Therapy Of Relapse After Transplantation

Relapse after allogeneic transplantation for AML is not uncommon and represents a difficult challenge to the clinician. Rates of response to donor lymphocyte infusions (DLI) are roughly the same for AML as for ALL and occur in roughly 15-40% of cases.52,92,93 Most of these responses are short-lived and are often associated with either acute or chronic GVHD. To be effective most DLI must be performed in remission.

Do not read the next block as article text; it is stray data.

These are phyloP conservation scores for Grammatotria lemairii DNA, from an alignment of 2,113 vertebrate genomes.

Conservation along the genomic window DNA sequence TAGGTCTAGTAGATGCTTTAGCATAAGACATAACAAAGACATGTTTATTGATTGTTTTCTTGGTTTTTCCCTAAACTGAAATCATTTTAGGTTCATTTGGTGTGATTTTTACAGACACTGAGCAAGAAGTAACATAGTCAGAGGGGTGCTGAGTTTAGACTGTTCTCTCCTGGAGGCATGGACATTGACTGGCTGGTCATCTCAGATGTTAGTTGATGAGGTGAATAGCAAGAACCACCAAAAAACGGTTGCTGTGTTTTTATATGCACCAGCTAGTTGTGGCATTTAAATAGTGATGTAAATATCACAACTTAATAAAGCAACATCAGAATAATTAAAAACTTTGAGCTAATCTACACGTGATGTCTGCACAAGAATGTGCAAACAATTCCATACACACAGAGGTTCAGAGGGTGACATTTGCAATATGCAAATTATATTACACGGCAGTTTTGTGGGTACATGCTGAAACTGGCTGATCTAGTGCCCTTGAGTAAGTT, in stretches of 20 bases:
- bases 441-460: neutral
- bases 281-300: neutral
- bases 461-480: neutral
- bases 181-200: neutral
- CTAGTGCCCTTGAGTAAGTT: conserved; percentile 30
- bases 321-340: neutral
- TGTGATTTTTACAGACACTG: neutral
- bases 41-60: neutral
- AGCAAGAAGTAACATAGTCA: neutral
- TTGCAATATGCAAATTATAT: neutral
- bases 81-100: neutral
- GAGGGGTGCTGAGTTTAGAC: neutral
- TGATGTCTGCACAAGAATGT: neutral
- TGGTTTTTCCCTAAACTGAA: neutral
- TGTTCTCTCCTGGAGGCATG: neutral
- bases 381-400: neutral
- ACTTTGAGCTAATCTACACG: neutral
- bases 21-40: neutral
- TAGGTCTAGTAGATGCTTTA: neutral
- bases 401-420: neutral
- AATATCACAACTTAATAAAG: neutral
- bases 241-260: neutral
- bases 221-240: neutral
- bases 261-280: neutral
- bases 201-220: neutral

For patients who do not respond to DLI, the option of a second allogeneic transplant exists. Using a second, matched related donor, 3 year leukemia-free survival among 125 patients with relapsed AML after a first matched, related transplant was 27%.59 The majority of these patients received allografts from the same donor, and the majority had myeloablative conditioning regimens. Factors that predicted survival included the length of remission from initial transplant, remission status at the time of second transplant, and the age of the recipient.59 Similar findings were reported from three European studies94-96, although the transplant-related mortality in the French study was 68%.96 In this study, chronic GVHD was associated with a more favorable outcome (hazard rate 3.2 for overall survival, p = 0.0005), suggesting that GVL is required for favorable long-term outcome.96 These outcomes are only observed if the transplant takes place more than a year after the first transplant. Attempts at transplantation within 1 year are associated with increased transplant-related mortality. The use of unrelated donors to harness more potent GVL effects97 and the use of nonmyeloablative conditioning to reduce transplant-related mortality have been attempted as well.98

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